Study: Fifty Percent of US Christian Pastors Too Cowed to Address Controversial Issues

As Western Civilization falls to liberal-driven degeneracy, Christian pastors remain largely silent – crippled by fear over societal repercussions for speaking God’s word.

The Barna Group conducted a survey showing that 50 percent of American Christian pastors are frightened to speak to their congregations about difficult issues such as homosexuality and abortion.

This is despite the fact that there is a growing chorus of parishioners who want these key issues to be addressed.

“The pressure for leaders, and especially faith leaders, to satisfy everyone on all sides and to avoid offense is very real today, especially in the digital era,” Barna editor-in-chief Roxanne Stone said. “The public nature of social media only increases the stakes.”

The pressure has caused many church leaders to substitute the Gospel with social justice propaganda as they try to conform with popular tastes rather than confront sin throughout society.


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Other findings in the survey include 64 percent of pastors indicating that they feel limited by their parishioners over what social and moral topics they should cover while 69 percent of pastors feel pressured to speak on those same issues. As a result, many pastors are confused on how to move forward.

“I think a lot of guys probably have thought, ‘I don’t wanna hurt my approval rating.’ It’s the same reason presidents don’t do everything they said they were gonna do,” said Michael Howard, who serves as the senior pastor of Seaford Baptist Church in Virginia, to Faith Wire.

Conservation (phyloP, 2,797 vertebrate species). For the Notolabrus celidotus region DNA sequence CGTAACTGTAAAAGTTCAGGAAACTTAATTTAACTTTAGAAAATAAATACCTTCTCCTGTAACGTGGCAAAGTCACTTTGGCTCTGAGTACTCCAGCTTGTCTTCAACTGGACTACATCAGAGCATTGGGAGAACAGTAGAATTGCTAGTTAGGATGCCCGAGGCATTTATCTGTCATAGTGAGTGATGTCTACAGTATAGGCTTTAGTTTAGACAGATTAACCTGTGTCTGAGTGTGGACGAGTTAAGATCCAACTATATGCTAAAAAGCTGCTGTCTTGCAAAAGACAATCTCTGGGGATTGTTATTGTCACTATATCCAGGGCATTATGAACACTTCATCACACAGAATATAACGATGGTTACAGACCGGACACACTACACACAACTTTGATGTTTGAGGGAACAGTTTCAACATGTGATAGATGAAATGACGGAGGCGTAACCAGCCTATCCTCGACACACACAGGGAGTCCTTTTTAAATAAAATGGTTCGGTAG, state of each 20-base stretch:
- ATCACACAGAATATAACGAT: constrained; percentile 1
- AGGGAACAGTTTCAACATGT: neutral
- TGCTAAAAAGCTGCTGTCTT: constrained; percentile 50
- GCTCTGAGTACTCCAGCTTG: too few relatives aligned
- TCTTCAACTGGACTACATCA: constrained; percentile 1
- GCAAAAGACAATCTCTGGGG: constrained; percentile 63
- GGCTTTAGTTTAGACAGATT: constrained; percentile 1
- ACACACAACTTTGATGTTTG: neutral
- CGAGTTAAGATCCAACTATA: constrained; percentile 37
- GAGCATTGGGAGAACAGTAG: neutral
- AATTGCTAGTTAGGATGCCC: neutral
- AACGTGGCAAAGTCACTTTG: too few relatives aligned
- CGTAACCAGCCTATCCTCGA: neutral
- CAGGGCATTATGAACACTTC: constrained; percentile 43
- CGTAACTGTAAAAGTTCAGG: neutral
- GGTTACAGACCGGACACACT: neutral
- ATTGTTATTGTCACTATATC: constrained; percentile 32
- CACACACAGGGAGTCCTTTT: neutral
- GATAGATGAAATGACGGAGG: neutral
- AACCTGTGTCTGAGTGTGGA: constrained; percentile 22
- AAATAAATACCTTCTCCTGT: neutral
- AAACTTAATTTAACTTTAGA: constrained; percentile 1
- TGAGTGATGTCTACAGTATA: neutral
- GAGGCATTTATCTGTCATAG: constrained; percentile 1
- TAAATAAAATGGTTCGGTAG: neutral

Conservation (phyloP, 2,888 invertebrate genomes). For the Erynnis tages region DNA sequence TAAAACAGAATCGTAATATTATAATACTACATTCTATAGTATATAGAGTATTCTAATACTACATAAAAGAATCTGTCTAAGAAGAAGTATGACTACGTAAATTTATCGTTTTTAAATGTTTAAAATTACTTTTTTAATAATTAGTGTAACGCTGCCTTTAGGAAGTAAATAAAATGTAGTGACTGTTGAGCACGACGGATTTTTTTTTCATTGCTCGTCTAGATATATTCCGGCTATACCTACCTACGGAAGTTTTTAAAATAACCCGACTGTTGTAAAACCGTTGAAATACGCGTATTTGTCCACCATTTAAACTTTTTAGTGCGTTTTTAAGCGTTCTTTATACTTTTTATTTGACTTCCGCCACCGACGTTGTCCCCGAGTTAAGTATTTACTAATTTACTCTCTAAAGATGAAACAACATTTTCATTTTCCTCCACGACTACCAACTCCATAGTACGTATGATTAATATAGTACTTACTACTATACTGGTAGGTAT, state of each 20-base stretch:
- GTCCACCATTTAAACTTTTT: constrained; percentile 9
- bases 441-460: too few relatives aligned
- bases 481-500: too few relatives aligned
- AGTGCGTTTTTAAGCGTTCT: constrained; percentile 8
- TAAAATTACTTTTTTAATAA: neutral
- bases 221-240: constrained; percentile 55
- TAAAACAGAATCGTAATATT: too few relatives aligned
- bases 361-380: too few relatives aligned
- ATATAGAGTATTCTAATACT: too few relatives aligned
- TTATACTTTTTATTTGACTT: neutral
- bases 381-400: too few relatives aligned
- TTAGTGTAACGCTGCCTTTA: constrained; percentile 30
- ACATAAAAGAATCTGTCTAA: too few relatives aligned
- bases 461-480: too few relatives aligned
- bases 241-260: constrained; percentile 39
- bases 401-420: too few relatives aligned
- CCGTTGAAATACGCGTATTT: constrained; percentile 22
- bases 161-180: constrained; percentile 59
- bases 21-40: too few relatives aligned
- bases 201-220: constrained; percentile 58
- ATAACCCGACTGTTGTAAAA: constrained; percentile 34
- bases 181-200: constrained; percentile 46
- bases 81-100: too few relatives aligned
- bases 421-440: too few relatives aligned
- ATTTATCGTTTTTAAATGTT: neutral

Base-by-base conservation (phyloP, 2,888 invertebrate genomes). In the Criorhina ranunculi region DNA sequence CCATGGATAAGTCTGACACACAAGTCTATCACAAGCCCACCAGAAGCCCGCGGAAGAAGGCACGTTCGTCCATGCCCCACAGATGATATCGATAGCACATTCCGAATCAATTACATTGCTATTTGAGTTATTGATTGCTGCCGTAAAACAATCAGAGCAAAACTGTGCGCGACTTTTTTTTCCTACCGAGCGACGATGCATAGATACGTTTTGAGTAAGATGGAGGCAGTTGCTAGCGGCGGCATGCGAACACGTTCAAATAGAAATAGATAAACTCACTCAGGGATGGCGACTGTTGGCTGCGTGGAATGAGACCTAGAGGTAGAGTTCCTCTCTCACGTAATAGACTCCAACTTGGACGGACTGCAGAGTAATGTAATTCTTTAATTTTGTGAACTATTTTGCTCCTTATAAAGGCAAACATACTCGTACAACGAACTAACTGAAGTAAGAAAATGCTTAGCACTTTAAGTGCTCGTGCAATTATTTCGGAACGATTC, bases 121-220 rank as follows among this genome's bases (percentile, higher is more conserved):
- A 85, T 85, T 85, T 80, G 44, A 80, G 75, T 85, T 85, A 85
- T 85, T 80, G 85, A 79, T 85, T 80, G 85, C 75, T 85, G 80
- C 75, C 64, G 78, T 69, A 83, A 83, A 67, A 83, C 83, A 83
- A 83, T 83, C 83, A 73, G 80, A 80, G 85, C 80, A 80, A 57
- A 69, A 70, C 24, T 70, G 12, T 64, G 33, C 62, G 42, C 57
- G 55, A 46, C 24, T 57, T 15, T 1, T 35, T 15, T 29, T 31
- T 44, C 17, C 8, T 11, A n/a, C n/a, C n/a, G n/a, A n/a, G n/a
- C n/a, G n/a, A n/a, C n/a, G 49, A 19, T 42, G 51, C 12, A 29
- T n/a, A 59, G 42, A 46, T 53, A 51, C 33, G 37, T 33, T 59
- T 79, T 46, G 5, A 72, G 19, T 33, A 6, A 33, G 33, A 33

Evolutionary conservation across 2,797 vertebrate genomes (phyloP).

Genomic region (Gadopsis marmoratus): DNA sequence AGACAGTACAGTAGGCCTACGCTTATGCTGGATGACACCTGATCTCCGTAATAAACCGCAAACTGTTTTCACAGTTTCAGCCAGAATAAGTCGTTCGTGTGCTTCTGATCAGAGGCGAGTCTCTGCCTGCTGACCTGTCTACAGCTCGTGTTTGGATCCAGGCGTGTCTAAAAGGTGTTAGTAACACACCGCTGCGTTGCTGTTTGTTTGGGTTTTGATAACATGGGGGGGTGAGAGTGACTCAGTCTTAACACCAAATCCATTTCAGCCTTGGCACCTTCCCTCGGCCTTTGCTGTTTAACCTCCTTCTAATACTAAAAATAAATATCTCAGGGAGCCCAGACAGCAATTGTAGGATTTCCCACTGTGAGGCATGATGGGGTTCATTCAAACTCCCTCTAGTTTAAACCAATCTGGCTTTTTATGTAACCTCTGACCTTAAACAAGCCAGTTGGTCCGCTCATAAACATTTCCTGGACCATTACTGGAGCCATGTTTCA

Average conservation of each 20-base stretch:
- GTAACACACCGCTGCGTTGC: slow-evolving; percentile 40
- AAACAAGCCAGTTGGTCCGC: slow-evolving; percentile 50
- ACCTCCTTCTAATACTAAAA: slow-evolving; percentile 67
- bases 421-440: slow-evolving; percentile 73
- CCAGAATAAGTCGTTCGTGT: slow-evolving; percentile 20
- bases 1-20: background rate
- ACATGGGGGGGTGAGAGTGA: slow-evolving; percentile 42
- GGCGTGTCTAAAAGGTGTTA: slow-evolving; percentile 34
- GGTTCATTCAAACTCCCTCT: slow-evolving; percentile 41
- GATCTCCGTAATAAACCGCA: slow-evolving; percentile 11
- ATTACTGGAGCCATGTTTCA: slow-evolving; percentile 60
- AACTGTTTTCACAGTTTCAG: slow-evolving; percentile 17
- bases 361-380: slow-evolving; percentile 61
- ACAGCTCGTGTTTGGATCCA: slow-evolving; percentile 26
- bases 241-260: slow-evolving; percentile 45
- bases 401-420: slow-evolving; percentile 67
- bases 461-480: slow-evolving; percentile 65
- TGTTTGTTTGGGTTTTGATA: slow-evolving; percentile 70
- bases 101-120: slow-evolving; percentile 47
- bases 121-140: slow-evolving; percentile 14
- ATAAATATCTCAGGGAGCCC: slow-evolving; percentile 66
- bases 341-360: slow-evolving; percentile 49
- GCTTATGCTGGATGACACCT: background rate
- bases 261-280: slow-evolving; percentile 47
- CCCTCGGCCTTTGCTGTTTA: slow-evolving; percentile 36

Howard recommends that preachers go back to the basics and stick to Bible-centric teachings rather than attempting to conform to popular culture.

“God has designed us to desire perimeters, whether we know it or not,” Howard said. “I think if you stand up in the pulpit and you are honest and transparent and you say, ‘This is as far as the Bible says we can go in belief and behavior,’ people are actually hungry for that and drawn to it.”

In the era of the mega church, Howard’s practical advice often falls by the wayside. Millionaire televangelist celebrities like Joel Osteen prefer to ignore sin completely because people “already feel guilty enough” while focusing on convenient platitudes designed to make Christians empty their pocketbooks.

“I do think there is a certain thought, especially in the church world, that you’re supposed to be poor and broke and defeated to show that you’re humble. And see, I don’t buy into that,” Osteen said, despite the fact that the “certain thought… in the church world” he refers to comes directly from Biblical scripture.

Howard disagrees with Osteen’s revision of Christianity, saying that it is the preacher’s duty to “preach the full counsel of the Word, in season and out of season. This is the job that a pastor has.”

Pastors will need to find the intestinal fortitude needed to overcome the many societal pressures to preach the word of Christ and redeem a Western world that is rapidly secularizing.

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